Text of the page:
5 tips to help with anxiety

We have such an amazing guest post today from Nikki who runs the Instagram account Charlietakesphx and the website Charlie takes Phoenix. If you have ever struggled with mental health issues this post is for you! I know I will be coming back to this post on my harder days.

 

I make a joke that I came out of the womb high strung, hyper-sensitive, and over emotional. I take on the world around with me such intensity, that sometimes it feels like I’m living in a megaphone.

I understand how off-putting your surroundings can be, how small they can make you feel. I’m here to remind you that you aren’t alone, and wanted to share a few pointers that help me take back some control during one of my many episodes.

  1. This isn’t going to last forever, even if it feels like it will: It is nearly impossible to distinguish reality from flight or fight when you’re in the midst of an episode. So when you are trying to use your coping skills to rationalize your anxiety, it can be overwhelming. Instead, what I will normally repeat to myself when I feel out of my own body is “this will not last forever. This will pass.” Even if it isn’t immediately effective, it’s a great distraction from the racing thoughts and physical symptoms.
  2. Affirmations are key: Find phrases and/or manta’s that help calm your nerves. Whether it’s one keyword, a quote, or saying; whatever redirects your thinking. It is helpful to keep these written down somewhere as well, where they are easily spotted out in the open; just in case you are caught off guard by an attack.
  3. Breathe, and focus on it: There is a physical science behind deep breathing and it’s calming effects. There are videos online (Google deep breathing for anxiety) as well as literal playlists (I use Spotify) you can find that will guide you through a breathing session. This works well for me particularly at night, when my racing thoughts tend to peak. I’ve also heard if you lift your legs above your heart, rest them on the wall, it allows physical tension to dissipate.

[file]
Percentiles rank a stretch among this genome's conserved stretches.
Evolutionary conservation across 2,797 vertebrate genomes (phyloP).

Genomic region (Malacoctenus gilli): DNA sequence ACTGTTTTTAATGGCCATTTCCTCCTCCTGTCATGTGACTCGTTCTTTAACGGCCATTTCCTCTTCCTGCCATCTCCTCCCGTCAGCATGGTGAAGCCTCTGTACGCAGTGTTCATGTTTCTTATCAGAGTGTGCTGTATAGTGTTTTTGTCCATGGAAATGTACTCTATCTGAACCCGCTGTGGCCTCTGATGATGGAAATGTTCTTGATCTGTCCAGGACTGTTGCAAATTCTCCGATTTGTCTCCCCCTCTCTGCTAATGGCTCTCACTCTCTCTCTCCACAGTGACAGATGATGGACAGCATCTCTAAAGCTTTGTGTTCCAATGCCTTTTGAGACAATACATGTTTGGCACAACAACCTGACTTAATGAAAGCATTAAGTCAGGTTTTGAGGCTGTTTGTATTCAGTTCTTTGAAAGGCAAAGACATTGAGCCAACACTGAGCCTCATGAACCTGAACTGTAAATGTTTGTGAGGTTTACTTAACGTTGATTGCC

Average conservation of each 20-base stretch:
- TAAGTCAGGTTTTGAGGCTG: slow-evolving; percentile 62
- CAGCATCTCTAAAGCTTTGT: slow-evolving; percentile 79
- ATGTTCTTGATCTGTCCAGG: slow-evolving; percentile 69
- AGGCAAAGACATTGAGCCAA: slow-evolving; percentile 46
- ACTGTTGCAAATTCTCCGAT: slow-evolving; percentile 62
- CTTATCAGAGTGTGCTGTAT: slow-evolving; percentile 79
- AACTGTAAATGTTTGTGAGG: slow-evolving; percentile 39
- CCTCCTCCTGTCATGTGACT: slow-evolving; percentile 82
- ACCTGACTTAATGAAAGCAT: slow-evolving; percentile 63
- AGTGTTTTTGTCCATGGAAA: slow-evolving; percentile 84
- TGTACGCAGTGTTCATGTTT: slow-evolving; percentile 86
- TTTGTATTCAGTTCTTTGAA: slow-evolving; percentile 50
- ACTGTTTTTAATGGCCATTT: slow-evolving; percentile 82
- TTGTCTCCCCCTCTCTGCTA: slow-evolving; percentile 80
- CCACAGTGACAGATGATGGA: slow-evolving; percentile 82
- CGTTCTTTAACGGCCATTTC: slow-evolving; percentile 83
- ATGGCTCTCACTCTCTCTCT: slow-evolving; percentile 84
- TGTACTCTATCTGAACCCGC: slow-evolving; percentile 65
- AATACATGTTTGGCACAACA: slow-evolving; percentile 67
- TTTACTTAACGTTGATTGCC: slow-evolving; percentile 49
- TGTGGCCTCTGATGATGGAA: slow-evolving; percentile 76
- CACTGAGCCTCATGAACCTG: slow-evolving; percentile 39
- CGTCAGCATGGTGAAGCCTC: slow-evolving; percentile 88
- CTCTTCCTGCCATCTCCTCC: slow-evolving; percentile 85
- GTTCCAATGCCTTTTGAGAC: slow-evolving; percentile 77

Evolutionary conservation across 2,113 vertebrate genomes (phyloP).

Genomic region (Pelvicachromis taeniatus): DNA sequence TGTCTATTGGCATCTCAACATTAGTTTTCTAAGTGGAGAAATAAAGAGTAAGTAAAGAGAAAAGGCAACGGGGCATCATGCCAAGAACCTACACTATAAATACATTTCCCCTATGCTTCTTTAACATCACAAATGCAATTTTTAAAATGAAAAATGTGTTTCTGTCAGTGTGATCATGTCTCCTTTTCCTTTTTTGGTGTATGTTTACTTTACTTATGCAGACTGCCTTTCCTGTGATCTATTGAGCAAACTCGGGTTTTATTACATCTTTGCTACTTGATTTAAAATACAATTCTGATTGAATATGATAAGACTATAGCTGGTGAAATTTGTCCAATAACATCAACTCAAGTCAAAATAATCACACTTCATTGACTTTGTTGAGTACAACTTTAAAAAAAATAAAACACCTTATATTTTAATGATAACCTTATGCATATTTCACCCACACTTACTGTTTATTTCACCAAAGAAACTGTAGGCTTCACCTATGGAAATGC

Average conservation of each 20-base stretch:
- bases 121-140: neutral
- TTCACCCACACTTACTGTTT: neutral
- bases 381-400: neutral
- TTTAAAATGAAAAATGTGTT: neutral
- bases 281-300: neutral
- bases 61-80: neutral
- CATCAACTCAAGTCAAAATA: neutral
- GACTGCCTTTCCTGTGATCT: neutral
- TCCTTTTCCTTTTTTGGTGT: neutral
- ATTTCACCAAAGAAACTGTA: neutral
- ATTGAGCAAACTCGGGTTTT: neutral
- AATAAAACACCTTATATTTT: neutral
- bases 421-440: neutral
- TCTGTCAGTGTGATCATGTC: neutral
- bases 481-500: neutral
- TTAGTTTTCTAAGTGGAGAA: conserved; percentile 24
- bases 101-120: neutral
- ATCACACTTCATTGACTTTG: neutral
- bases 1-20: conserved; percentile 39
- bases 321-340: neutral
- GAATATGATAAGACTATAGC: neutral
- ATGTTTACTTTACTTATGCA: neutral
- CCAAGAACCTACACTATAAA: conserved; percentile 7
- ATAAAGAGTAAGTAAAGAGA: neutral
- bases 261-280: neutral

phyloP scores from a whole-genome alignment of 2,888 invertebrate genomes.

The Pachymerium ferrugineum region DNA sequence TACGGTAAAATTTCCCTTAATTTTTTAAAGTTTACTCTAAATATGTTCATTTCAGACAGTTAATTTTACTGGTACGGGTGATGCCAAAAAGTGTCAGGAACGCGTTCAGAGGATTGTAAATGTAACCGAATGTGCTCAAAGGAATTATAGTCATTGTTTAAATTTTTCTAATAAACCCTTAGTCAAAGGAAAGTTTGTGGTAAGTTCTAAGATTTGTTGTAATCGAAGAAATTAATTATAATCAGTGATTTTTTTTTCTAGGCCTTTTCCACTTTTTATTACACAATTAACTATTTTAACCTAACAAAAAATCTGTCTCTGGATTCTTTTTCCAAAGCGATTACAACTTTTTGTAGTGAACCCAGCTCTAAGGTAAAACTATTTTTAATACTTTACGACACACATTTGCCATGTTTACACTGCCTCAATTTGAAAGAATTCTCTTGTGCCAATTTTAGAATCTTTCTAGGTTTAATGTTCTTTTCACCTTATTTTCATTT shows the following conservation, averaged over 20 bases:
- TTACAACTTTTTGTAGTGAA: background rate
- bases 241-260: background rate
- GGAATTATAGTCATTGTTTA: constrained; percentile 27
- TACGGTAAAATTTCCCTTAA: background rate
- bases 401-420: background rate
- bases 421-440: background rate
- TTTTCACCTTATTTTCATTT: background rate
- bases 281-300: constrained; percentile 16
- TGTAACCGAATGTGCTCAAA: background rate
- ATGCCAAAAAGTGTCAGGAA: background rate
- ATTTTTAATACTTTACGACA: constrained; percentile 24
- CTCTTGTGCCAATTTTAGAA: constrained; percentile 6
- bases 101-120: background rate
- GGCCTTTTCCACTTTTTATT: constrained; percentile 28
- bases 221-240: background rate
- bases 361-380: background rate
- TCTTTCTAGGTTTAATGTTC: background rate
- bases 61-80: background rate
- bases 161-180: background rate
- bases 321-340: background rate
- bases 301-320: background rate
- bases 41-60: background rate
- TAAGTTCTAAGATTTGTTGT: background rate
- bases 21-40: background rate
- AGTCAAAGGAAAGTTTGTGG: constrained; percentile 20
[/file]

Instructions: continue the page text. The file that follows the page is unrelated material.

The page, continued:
4. Find comfort in familiarity: I’ve had a longstanding tradition that anyone who knows me can testify to: I love King of Queens. Yes, the cheesy 200’s sitcom. For whatever reason, when my anxiety is at its height, this is my go-to comfort. A metaphorical “blankie” if you will. When I’m able to watch this, I can feel my heart rate lower, and my body and mind immediately come down tenfold. Find your King of Queens. A room, a smell, a person, a movie, a show, a book, a song…whatever calms your soul to its core. These ‘feel good’ tools are an integral part of your coping mechanisms.
  5. Don’t be ashamed of what you can’t control: Never allow someone to convince you that what you are feeling or going through is “all in your head.” Mental Health conditions are an isolating, life-stunting beast. Good days and bad, they are ever present. Fighting for normalcy can seem like an uphill battle; so further negativity and people that can’t manage to rally for your well-being should be excluded from your tribe.

Here are some great resources for maternal mental health (specific to mama’s fighting anxiety and depression postpartum) as well as general access to some really informative and helpful content.

Take care of you.

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